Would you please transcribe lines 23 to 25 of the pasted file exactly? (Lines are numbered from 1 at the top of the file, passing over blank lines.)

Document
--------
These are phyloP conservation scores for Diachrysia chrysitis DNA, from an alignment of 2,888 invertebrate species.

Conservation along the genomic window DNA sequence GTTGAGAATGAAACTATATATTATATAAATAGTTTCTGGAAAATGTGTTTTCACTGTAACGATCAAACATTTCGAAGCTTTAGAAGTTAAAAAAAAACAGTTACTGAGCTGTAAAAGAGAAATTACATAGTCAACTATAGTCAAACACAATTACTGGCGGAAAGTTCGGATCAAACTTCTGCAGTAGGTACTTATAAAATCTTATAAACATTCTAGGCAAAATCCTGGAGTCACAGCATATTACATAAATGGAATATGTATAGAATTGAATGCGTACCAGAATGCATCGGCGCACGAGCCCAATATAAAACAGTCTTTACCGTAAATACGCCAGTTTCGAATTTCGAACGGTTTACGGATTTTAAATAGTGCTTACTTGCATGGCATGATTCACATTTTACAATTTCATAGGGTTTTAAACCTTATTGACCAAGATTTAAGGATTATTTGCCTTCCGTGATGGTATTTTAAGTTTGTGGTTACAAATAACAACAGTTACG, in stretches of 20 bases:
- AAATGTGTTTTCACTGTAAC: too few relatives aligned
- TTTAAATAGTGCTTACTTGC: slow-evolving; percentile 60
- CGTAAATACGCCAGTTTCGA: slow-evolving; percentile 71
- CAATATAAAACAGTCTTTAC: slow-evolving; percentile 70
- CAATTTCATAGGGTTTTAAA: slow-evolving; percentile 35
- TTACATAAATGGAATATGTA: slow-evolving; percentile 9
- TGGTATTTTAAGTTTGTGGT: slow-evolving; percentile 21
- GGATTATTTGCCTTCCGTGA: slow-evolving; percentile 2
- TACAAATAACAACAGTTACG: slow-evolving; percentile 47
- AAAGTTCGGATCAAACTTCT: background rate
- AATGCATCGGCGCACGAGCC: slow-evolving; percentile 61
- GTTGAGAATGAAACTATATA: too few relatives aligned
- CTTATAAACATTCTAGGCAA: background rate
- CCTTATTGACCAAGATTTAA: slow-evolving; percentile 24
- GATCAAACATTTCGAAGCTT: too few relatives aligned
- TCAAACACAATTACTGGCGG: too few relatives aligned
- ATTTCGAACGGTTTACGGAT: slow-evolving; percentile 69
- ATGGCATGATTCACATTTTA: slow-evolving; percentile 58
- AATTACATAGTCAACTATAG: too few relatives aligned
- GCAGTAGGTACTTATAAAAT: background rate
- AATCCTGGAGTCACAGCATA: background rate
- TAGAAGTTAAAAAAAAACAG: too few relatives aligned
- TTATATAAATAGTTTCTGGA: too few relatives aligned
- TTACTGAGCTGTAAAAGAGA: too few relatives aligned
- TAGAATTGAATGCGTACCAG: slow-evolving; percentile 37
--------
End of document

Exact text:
- AATCCTGGAGTCACAGCATA: background rate
- TAGAAGTTAAAAAAAAACAG: too few relatives aligned
- TTATATAAATAGTTTCTGGA: too few relatives aligned